Shares some IP assets with 3rd-party researchers. Compared to its peers, Merck KGaA shares some IP assets with third-party researchers developing products for diseases in scope. It shares four in total with research institutions and neglected disease drug discovery initiatives, such as the Medicines for Malaria Venture (MMV) and the Drugs for Neglected Diseases initiative (DNDi). The assets shared include molecule libraries and performing assays for drug discovery.
Public commitment not to enforce patents in countries in scope. Merck KGaA commits publicly to neither file for nor enforce patents related to diseases within the scope of the Index. This commitment applies to most Least Developed Countries, low-income countries, and in a subset of lower-middle income countries and upper-middle income countries.
Capacity BuildingRanking: 6 Score: 2.43
14 initiatives included for evaluation. Merck KGaA has 14 capacity building initiatives that were included for analysis by the Index: i.e., the initiatives demonstrably address a specific local need and involve local partners. Companies could submit a maximum of 25 initiatives across all areas for assessment; Merck KGaA submitted the maximum.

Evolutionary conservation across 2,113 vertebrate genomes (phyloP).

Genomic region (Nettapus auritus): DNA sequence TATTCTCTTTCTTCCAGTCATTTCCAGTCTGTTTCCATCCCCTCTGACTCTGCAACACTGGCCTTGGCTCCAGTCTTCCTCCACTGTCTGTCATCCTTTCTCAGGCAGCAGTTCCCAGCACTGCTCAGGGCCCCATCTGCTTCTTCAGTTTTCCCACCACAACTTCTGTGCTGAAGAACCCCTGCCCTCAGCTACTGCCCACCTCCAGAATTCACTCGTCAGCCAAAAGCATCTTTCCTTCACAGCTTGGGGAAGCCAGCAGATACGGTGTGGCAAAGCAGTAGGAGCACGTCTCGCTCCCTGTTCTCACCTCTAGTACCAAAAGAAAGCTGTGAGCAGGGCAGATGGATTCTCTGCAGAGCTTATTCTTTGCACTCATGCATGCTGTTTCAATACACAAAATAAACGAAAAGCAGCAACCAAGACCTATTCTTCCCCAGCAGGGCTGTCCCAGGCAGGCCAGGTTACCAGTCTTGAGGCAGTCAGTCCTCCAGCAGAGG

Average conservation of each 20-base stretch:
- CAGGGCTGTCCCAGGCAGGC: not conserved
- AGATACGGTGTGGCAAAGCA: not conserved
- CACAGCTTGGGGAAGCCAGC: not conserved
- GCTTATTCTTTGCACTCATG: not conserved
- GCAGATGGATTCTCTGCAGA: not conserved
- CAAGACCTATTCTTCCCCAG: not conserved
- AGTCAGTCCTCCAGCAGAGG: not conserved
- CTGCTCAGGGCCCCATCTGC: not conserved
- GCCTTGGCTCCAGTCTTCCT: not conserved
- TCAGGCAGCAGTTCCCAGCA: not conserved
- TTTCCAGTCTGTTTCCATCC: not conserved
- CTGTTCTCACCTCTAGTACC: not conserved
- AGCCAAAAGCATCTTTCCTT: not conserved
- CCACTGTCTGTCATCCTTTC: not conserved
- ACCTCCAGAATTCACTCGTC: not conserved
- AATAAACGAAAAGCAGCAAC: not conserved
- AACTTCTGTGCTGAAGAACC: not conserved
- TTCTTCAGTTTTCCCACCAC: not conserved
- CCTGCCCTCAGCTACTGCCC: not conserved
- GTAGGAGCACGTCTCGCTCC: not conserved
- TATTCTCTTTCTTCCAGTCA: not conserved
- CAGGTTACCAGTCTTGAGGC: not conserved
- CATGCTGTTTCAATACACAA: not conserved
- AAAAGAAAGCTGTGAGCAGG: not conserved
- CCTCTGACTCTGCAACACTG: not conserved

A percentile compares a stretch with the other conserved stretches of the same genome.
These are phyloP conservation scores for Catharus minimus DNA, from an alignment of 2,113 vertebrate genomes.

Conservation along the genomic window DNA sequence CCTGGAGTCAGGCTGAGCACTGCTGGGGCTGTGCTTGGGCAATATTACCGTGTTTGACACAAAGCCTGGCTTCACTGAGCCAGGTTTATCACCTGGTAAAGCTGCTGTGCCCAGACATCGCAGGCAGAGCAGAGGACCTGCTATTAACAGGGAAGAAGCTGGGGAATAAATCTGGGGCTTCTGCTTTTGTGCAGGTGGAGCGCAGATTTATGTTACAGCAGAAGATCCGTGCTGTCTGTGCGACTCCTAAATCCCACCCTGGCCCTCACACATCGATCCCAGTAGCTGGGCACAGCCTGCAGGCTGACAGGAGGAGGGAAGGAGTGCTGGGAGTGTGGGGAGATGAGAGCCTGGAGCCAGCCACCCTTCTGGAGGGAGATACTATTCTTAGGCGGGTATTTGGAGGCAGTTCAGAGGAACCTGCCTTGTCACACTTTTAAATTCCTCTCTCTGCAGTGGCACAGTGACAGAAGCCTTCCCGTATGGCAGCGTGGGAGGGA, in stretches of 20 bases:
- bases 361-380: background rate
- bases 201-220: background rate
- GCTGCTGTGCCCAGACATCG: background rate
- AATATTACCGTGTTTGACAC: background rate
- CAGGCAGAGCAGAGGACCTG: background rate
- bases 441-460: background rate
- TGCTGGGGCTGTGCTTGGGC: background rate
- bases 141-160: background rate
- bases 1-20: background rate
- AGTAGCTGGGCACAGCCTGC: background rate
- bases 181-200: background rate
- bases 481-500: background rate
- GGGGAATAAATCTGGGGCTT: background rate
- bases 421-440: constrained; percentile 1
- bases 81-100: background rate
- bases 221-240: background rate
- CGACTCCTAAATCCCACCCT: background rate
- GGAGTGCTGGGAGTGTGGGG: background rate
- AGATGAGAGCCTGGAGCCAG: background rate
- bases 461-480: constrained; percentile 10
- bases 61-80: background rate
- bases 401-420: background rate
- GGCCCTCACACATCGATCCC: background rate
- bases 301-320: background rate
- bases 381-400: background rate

Strong focus on enhancing local manufacturing. Merck KGaA has initiatives which meet inclusion criteria in all five areas of capacity building. It performs strongest in manufacturing capacity building, including initiatives for training third-party manufacturers and technology transfers.
Two initiatives meet all applicable good practice standards:
-Virtual plant teams
-Product Development Partnerships in Brazil